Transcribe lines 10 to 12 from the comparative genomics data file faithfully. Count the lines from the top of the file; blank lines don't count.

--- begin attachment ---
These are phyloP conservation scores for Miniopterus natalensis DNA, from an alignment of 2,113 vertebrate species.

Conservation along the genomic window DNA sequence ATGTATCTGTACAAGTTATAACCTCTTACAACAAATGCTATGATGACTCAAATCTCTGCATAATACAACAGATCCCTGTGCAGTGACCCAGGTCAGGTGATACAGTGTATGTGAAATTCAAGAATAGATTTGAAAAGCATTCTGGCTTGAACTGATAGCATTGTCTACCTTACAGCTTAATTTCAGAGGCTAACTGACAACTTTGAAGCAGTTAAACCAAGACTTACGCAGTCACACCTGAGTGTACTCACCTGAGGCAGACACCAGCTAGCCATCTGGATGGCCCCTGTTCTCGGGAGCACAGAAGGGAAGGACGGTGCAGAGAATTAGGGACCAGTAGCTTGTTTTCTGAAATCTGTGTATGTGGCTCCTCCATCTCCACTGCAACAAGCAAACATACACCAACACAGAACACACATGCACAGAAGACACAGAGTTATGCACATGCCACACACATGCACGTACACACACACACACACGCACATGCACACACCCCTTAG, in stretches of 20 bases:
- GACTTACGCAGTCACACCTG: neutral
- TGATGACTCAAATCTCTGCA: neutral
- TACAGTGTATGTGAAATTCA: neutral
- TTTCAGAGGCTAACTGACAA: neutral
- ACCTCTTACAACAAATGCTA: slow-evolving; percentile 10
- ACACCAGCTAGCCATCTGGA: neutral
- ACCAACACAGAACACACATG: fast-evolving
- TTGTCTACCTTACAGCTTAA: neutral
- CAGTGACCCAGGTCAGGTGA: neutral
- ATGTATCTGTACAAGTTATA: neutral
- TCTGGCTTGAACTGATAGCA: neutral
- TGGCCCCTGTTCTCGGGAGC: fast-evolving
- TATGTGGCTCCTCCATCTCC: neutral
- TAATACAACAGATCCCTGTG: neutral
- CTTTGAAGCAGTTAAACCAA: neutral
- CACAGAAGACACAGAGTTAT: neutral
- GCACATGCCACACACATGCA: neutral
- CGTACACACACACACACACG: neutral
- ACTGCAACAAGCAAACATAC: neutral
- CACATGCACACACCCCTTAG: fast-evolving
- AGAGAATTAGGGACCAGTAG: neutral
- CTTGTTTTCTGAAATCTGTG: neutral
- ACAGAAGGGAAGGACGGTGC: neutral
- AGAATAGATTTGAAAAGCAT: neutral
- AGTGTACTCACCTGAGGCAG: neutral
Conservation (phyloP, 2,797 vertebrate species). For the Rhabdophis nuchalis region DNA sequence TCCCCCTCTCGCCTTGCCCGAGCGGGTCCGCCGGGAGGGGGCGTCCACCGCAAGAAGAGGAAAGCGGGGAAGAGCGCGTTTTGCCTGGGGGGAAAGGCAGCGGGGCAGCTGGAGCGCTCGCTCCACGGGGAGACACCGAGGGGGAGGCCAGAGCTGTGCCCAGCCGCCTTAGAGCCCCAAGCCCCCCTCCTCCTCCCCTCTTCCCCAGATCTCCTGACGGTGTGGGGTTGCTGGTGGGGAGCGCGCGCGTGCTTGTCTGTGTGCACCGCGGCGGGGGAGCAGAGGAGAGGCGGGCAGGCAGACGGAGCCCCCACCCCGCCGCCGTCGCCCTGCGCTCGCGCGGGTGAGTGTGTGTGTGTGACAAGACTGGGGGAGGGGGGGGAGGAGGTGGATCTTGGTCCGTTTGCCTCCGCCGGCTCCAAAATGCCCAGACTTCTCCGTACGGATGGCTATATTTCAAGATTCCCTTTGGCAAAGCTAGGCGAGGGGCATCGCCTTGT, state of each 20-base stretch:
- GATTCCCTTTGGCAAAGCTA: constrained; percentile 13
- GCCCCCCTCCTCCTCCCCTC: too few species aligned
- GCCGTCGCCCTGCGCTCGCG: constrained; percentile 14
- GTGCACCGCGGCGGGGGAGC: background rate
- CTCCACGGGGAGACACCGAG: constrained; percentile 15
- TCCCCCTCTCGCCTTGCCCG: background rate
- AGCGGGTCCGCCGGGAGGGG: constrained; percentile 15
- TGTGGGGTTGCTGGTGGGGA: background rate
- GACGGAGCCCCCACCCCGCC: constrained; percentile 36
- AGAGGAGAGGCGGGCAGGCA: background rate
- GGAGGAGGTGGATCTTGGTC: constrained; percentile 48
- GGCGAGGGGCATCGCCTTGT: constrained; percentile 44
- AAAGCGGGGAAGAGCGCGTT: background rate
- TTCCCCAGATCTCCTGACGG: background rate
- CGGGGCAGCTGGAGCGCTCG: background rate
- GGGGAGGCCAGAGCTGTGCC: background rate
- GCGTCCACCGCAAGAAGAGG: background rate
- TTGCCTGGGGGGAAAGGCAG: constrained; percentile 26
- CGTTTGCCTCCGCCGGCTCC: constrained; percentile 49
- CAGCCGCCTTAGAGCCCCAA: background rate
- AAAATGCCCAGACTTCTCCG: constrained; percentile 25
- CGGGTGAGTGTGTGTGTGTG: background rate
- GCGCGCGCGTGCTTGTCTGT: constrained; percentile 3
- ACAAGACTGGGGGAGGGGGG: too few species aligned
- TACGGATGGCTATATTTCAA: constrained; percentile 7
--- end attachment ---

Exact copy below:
- TTGTCTACCTTACAGCTTAA: neutral
- CAGTGACCCAGGTCAGGTGA: neutral
- ATGTATCTGTACAAGTTATA: neutral